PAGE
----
Returning to FIG. 7, the bitstream modification tool checks (740) whether to continue mode 2 processing (730) or switch to mode 1 processing (710). The conditions for switching depend on implementation. For example, the bitstream modification tool detects a change in SPS data (e.g., different spatial resolution for encoding) in the incoming bitstream and, in response to the detection of the changed SPS data, switches from mode 2 processing (730) to mode 1 processing (710). Or, the bitstream modification tool detects a decoder restart and, in response to the detection of the decoder restart, switches from mode 2 processing (730) to mode 1 processing (710). (After a decoder restart, a decoder expects an IDR picture in order to begin decoding. In some example implementations, a decoder restart can be inferred when sequence number is reset to zero in feedback messages from a receiver node to a network node.) Alternatively, the bitstream modification tool infers that a decoder has restarted based on other criteria. The bitstream modification tool can consider other and/or additional conditions when deciding whether to switch from mode 2 processing (730) to mode 1 processing (710). When it does not switch back to mode 1 processing (710), the bitstream modification tool continues mode 2 processing (730).

E. Example Conversion to Single Temporal Layer.

Some decoders are especially vulnerable to corruption of a bitstream with multiple temporal layers, especially when a temporal enhancement layer of the bitstream includes non-reference pictures. Loss of a picture of such a bitstream may trigger a time-consuming decoder restart during which blank screens of black frames or green frames are displayed. To mitigate picture loss effects due to lossy network conditions for such decoders, a bitstream modification tool can convert multiple temporal layers of an incoming bitstream into a single temporal layer of an outgoing bitstream. When a bitstream modification tool switches between multiple modes for handling of IDR pictures, conversion operations to switch from multiple temporal layers to a single temporal layer can be performed in each of the multiple modes.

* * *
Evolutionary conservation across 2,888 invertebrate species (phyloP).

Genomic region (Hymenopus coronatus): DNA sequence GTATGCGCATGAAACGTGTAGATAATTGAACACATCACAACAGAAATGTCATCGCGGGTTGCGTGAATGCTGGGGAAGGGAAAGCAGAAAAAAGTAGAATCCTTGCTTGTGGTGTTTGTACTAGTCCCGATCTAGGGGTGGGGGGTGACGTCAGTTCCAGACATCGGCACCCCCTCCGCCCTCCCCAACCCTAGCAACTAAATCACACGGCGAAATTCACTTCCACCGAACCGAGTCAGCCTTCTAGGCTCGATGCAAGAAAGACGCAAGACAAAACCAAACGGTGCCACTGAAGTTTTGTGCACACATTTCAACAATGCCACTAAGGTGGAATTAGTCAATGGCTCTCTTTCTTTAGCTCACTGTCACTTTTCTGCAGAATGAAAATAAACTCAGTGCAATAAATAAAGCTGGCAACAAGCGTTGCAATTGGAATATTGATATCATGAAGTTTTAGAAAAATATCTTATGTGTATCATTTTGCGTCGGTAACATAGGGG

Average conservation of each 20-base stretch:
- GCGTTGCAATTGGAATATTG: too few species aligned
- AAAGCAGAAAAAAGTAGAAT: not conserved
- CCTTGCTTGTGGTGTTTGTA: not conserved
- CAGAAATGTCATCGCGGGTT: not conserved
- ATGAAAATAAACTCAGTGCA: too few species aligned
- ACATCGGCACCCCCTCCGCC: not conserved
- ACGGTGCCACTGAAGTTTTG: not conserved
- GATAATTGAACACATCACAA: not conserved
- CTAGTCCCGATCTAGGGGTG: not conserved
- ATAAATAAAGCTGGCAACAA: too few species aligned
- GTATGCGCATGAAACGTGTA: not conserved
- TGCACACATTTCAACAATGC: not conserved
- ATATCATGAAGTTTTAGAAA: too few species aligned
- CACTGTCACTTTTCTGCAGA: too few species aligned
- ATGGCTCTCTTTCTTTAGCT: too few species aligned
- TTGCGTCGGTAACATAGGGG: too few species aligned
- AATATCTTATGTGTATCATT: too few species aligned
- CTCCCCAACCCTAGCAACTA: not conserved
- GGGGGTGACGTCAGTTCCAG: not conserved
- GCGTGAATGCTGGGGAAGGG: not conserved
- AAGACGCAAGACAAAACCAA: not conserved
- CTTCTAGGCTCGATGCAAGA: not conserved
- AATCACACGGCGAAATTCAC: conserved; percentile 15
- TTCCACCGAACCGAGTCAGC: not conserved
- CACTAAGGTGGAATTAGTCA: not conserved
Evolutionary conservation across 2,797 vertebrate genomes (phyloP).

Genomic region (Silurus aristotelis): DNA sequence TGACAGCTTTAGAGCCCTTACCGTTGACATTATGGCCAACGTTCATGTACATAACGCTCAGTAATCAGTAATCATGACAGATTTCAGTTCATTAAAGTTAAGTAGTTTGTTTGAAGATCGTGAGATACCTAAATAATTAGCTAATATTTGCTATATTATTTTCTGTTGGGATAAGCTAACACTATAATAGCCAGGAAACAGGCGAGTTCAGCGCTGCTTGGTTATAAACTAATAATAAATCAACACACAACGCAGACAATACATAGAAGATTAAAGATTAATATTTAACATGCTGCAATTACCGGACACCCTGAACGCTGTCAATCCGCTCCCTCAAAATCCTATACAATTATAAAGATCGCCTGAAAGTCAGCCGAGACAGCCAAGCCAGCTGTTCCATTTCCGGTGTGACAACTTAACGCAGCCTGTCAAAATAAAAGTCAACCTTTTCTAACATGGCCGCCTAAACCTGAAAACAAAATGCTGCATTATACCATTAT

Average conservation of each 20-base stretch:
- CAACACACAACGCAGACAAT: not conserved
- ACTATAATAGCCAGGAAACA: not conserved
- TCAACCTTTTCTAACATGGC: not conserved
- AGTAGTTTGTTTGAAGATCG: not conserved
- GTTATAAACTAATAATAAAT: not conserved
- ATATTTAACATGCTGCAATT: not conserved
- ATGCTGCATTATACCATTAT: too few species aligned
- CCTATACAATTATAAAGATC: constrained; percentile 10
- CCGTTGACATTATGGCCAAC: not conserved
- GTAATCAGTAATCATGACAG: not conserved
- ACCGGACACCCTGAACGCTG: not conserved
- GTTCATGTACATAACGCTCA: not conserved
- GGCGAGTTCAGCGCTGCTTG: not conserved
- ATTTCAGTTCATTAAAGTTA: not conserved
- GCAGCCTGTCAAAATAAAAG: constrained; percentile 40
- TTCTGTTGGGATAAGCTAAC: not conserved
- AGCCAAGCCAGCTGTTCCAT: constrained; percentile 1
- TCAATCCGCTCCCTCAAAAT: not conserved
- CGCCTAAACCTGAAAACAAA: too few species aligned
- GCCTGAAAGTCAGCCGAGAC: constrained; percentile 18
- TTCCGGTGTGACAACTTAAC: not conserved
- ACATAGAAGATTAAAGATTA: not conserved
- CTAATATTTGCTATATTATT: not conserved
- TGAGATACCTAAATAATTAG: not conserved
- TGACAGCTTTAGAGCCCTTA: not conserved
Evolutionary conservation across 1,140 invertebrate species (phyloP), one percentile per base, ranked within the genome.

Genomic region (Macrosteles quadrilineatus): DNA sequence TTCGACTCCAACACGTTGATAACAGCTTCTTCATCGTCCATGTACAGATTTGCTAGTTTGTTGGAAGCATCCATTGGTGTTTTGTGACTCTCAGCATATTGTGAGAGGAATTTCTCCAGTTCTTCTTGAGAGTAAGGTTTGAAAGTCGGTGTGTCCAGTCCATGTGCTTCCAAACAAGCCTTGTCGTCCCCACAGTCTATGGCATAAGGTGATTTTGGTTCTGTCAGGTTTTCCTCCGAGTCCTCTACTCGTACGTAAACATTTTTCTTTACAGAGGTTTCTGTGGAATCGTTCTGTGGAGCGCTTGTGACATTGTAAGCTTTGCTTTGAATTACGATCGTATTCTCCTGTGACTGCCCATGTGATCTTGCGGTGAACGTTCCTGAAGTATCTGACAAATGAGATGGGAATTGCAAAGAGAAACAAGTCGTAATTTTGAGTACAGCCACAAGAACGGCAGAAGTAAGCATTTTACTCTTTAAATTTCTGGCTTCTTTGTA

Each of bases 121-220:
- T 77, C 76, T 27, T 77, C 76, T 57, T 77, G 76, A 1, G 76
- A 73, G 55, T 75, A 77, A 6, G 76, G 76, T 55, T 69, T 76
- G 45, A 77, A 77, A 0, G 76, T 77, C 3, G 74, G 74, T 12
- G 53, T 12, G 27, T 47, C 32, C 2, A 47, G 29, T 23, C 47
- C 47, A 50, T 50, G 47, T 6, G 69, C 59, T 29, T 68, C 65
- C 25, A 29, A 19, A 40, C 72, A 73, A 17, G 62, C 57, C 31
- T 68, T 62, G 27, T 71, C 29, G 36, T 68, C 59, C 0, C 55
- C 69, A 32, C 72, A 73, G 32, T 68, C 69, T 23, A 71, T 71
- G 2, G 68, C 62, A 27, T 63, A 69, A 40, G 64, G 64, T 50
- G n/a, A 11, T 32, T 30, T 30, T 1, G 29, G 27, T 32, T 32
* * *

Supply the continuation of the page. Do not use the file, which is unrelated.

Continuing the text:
FIGS. 13 and 14 illustrate example approaches (1300, 1400) to converting multiple temporal layers to a single temporal layer during bitstream modification to mitigate picture loss effects in inter-operability scenarios. In particular, FIG. 13 shows an example approach (1300) to conversion from two temporal layers to a single temporal layer by a bitstream modification tool. The two temporal layers exhibit a regular pattern of reference picture dependencies. The temporal base layer (1310) includes even-numbered pictures P0, P2, P4, P6, P8, . . . . The first picture P0 is an IDR picture that includes intra-picture-coded content. Each later picture P2, P4, P6, P8, . . . in the temporal base layer (1310) of FIG. 13 includes at least some inter-picture-coded content, which is encoded with motion-compensated prediction using the immediately previous picture in the temporal base layer (1310) as a reference picture. The temporal enhancement layer (1320) includes odd-numbered pictures P1, P3, P5, P7, . . . . Each of the pictures in the temporal enhancement layer (1320) includes at least some inter-picture-coded content, which is encoded with motion-compensated prediction using the immediately previous picture in the temporal base layer (1310) as a reference picture. None of the pictures in the temporal enhancement layer (1320) is initially marked as a reference picture.